GNI per capita (formerly GNP per capita) is the gross national income, converted to U.S. dollars using the World Bank Atlas method, divided by the midyear population. GNI is the sum of value added by all resident producers plus any product taxes (less subsidies) not included in the valuation of output plus net receipts of primary income (compensation of employees and property income) from abroad. GNI, calculated in national currency, is usually converted to U.S. dollars at official exchange rates for comparisons across economies, although an alternative rate is used when the official exchange rate is judged to diverge by an exceptionally large margin from the rate actually applied in international transactions. To smooth fluctuations in prices and exchange rates, a special Atlas method of conversion is used by the World Bank. This applies a conversion factor that averages the exchange rate for a given year and the two preceding years, adjusted for differences in rates of inflation between the country, and through 2000, the G-5 countries (France, Germany, Japan, the United Kingdom, and the United States). From 2001, these countries include the Euro area, Japan, the United Kingdom, and the United States.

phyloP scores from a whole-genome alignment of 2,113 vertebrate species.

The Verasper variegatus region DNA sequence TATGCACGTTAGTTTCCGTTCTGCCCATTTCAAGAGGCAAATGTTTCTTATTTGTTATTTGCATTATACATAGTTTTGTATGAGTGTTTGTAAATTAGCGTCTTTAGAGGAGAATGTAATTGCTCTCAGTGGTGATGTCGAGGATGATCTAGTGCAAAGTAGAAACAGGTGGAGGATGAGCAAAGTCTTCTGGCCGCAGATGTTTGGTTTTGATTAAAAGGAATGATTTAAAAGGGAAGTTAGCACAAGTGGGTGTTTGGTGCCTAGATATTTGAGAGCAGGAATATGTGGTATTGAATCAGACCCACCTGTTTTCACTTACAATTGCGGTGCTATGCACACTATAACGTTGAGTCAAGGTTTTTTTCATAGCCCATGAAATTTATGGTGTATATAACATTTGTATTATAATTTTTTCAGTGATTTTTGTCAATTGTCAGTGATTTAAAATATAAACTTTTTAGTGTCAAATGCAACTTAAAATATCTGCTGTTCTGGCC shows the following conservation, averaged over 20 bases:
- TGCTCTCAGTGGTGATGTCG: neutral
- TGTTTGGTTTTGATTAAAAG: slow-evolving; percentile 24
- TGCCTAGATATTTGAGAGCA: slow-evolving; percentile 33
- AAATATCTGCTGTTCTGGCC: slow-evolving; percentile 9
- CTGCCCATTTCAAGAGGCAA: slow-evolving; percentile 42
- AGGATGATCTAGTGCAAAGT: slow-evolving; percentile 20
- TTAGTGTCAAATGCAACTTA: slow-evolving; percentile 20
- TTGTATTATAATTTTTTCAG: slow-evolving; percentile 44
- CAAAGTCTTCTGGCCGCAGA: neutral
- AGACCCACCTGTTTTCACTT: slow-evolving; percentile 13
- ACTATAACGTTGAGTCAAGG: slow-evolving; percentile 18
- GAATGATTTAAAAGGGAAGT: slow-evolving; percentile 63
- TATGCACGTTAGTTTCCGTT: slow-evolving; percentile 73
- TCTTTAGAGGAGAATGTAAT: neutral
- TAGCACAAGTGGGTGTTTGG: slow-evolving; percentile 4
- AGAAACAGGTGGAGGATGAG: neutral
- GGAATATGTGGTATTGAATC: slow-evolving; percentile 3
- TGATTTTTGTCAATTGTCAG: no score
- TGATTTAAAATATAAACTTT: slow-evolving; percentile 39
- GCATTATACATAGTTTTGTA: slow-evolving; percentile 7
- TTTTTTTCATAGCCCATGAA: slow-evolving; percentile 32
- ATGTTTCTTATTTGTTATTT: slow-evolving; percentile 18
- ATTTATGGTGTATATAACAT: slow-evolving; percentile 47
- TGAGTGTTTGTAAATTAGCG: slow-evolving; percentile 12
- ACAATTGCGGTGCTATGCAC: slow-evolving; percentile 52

http://data.worldbank.org/indicator/NE.EXP.GNFS.ZS

Exports of goods and services (% of GDP)

Exports of goods and services represent the value of all goods and other market services provided to the rest of the world. They include the value of merchandise, freight, insurance, transport, travel, royalties, license fees, and other services, such as communication, construction, financial, information, business, personal, and government services. They exclude compensation of employees and investment income (formerly called factor services) and transfer payments.